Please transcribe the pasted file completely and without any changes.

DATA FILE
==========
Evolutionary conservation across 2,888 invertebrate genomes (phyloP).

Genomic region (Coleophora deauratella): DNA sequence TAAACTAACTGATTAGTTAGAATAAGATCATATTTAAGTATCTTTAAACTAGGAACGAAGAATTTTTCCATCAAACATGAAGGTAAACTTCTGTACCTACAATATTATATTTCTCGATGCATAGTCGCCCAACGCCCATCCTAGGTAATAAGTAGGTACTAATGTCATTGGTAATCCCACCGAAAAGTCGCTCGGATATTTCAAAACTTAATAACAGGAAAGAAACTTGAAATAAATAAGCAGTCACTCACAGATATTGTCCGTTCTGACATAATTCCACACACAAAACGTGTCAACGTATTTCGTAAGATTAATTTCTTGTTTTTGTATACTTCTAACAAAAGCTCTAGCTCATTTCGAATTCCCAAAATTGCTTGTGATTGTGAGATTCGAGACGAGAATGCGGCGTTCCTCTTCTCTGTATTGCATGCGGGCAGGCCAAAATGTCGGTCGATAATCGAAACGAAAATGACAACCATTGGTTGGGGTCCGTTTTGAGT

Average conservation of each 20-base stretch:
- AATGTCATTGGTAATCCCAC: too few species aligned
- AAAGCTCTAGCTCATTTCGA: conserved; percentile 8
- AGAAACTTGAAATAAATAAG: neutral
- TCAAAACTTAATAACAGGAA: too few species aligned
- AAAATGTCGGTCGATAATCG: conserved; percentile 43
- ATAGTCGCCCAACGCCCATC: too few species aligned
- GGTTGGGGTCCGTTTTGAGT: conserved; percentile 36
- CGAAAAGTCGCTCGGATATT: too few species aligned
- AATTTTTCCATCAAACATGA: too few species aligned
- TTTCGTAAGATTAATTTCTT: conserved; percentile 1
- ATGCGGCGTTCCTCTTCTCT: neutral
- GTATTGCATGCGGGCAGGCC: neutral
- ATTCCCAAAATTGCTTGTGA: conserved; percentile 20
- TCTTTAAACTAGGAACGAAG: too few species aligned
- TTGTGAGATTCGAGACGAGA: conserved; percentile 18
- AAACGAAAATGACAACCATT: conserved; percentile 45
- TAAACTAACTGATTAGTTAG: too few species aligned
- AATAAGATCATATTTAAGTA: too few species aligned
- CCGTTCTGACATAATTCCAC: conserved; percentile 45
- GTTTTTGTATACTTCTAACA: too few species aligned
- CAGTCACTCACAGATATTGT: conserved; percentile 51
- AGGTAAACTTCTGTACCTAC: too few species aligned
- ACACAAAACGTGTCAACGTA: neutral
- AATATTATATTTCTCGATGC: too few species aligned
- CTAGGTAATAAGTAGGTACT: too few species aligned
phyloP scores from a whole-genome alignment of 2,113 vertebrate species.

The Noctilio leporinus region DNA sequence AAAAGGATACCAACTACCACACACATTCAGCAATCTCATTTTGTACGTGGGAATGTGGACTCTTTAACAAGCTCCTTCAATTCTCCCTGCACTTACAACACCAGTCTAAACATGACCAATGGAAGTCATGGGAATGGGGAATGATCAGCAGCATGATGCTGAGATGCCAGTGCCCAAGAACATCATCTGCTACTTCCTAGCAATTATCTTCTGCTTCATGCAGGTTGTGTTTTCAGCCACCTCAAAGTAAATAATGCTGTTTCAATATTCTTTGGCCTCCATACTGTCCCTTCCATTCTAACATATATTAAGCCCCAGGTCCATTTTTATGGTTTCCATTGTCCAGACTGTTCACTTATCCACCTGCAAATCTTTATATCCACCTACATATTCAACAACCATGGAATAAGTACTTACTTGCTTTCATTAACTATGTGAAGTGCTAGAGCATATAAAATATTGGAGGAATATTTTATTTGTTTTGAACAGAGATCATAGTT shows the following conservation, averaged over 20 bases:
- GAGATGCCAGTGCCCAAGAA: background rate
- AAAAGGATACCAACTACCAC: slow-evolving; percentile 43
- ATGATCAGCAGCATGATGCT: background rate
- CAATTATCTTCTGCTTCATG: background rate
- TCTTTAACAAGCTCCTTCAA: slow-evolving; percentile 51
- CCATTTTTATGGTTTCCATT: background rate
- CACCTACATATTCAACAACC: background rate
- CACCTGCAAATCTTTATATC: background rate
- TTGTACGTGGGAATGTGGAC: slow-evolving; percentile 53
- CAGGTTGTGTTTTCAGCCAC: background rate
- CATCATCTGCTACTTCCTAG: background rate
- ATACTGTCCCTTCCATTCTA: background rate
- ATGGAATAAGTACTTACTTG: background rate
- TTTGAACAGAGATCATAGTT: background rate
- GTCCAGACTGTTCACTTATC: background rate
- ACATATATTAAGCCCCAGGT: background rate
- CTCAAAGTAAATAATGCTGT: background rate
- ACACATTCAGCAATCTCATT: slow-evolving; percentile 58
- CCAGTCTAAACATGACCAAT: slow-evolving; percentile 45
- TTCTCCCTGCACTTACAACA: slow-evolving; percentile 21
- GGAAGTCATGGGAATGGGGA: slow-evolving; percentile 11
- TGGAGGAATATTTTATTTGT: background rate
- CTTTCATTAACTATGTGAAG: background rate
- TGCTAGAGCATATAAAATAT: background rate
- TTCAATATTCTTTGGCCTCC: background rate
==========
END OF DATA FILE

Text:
Evolutionary conservation across 2,888 invertebrate genomes (phyloP).

Genomic region (Coleophora deauratella): DNA sequence TAAACTAACTGATTAGTTAGAATAAGATCATATTTAAGTATCTTTAAACTAGGAACGAAGAATTTTTCCATCAAACATGAAGGTAAACTTCTGTACCTACAATATTATATTTCTCGATGCATAGTCGCCCAACGCCCATCCTAGGTAATAAGTAGGTACTAATGTCATTGGTAATCCCACCGAAAAGTCGCTCGGATATTTCAAAACTTAATAACAGGAAAGAAACTTGAAATAAATAAGCAGTCACTCACAGATATTGTCCGTTCTGACATAATTCCACACACAAAACGTGTCAACGTATTTCGTAAGATTAATTTCTTGTTTTTGTATACTTCTAACAAAAGCTCTAGCTCATTTCGAATTCCCAAAATTGCTTGTGATTGTGAGATTCGAGACGAGAATGCGGCGTTCCTCTTCTCTGTATTGCATGCGGGCAGGCCAAAATGTCGGTCGATAATCGAAACGAAAATGACAACCATTGGTTGGGGTCCGTTTTGAGT

Average conservation of each 20-base stretch:
- AATGTCATTGGTAATCCCAC: too few species aligned
- AAAGCTCTAGCTCATTTCGA: conserved; percentile 8
- AGAAACTTGAAATAAATAAG: neutral
- TCAAAACTTAATAACAGGAA: too few species aligned
- AAAATGTCGGTCGATAATCG: conserved; percentile 43
- ATAGTCGCCCAACGCCCATC: too few species aligned
- GGTTGGGGTCCGTTTTGAGT: conserved; percentile 36
- CGAAAAGTCGCTCGGATATT: too few species aligned
- AATTTTTCCATCAAACATGA: too few species aligned
- TTTCGTAAGATTAATTTCTT: conserved; percentile 1
- ATGCGGCGTTCCTCTTCTCT: neutral
- GTATTGCATGCGGGCAGGCC: neutral
- ATTCCCAAAATTGCTTGTGA: conserved; percentile 20
- TCTTTAAACTAGGAACGAAG: too few species aligned
- TTGTGAGATTCGAGACGAGA: conserved; percentile 18
- AAACGAAAATGACAACCATT: conserved; percentile 45
- TAAACTAACTGATTAGTTAG: too few species aligned
- AATAAGATCATATTTAAGTA: too few species aligned
- CCGTTCTGACATAATTCCAC: conserved; percentile 45
- GTTTTTGTATACTTCTAACA: too few species aligned
- CAGTCACTCACAGATATTGT: conserved; percentile 51
- AGGTAAACTTCTGTACCTAC: too few species aligned
- ACACAAAACGTGTCAACGTA: neutral
- AATATTATATTTCTCGATGC: too few species aligned
- CTAGGTAATAAGTAGGTACT: too few species aligned
phyloP scores from a whole-genome alignment of 2,113 vertebrate species.

The Noctilio leporinus region DNA sequence AAAAGGATACCAACTACCACACACATTCAGCAATCTCATTTTGTACGTGGGAATGTGGACTCTTTAACAAGCTCCTTCAATTCTCCCTGCACTTACAACACCAGTCTAAACATGACCAATGGAAGTCATGGGAATGGGGAATGATCAGCAGCATGATGCTGAGATGCCAGTGCCCAAGAACATCATCTGCTACTTCCTAGCAATTATCTTCTGCTTCATGCAGGTTGTGTTTTCAGCCACCTCAAAGTAAATAATGCTGTTTCAATATTCTTTGGCCTCCATACTGTCCCTTCCATTCTAACATATATTAAGCCCCAGGTCCATTTTTATGGTTTCCATTGTCCAGACTGTTCACTTATCCACCTGCAAATCTTTATATCCACCTACATATTCAACAACCATGGAATAAGTACTTACTTGCTTTCATTAACTATGTGAAGTGCTAGAGCATATAAAATATTGGAGGAATATTTTATTTGTTTTGAACAGAGATCATAGTT shows the following conservation, averaged over 20 bases:
- GAGATGCCAGTGCCCAAGAA: background rate
- AAAAGGATACCAACTACCAC: slow-evolving; percentile 43
- ATGATCAGCAGCATGATGCT: background rate
- CAATTATCTTCTGCTTCATG: background rate
- TCTTTAACAAGCTCCTTCAA: slow-evolving; percentile 51
- CCATTTTTATGGTTTCCATT: background rate
- CACCTACATATTCAACAACC: background rate
- CACCTGCAAATCTTTATATC: background rate
- TTGTACGTGGGAATGTGGAC: slow-evolving; percentile 53
- CAGGTTGTGTTTTCAGCCAC: background rate
- CATCATCTGCTACTTCCTAG: background rate
- ATACTGTCCCTTCCATTCTA: background rate
- ATGGAATAAGTACTTACTTG: background rate
- TTTGAACAGAGATCATAGTT: background rate
- GTCCAGACTGTTCACTTATC: background rate
- ACATATATTAAGCCCCAGGT: background rate
- CTCAAAGTAAATAATGCTGT: background rate
- ACACATTCAGCAATCTCATT: slow-evolving; percentile 58
- CCAGTCTAAACATGACCAAT: slow-evolving; percentile 45
- TTCTCCCTGCACTTACAACA: slow-evolving; percentile 21
- GGAAGTCATGGGAATGGGGA: slow-evolving; percentile 11
- TGGAGGAATATTTTATTTGT: background rate
- CTTTCATTAACTATGTGAAG: background rate
- TGCTAGAGCATATAAAATAT: background rate
- TTCAATATTCTTTGGCCTCC: background rate